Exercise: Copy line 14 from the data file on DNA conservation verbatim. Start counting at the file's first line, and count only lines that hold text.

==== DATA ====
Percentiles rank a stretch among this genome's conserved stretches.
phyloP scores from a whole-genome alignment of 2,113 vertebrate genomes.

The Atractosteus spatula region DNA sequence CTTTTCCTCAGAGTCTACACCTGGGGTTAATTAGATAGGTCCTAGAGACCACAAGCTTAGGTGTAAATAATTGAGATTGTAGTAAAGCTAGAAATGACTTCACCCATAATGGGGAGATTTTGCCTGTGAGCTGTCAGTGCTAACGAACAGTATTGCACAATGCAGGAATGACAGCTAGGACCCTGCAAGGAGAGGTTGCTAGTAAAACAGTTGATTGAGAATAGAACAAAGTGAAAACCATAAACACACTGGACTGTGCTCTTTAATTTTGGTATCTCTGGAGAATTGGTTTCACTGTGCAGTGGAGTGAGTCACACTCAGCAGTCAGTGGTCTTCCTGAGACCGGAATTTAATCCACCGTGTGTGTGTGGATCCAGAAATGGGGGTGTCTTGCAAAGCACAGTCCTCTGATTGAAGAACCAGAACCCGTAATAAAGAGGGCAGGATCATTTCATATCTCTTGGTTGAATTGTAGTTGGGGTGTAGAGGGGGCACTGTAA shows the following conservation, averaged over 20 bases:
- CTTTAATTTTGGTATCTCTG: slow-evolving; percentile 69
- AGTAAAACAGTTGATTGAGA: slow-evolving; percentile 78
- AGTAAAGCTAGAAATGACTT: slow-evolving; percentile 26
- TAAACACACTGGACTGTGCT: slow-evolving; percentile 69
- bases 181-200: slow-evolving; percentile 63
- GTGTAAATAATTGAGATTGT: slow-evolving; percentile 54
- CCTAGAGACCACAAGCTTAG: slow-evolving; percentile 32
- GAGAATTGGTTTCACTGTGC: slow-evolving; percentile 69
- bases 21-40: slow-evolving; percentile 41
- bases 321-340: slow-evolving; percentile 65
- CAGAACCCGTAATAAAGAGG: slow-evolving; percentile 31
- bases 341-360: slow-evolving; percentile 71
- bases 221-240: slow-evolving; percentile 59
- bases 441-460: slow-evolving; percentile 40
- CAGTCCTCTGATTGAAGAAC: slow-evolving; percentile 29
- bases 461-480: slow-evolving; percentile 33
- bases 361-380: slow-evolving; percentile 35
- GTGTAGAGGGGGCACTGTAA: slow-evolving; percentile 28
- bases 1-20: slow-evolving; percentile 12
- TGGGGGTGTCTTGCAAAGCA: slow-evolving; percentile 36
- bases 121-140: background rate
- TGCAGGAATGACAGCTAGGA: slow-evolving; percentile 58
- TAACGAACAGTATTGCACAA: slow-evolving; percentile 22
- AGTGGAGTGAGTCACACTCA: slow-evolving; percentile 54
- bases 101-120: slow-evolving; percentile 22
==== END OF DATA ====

- CAGAACCCGTAATAAAGAGG: slow-evolving; percentile 31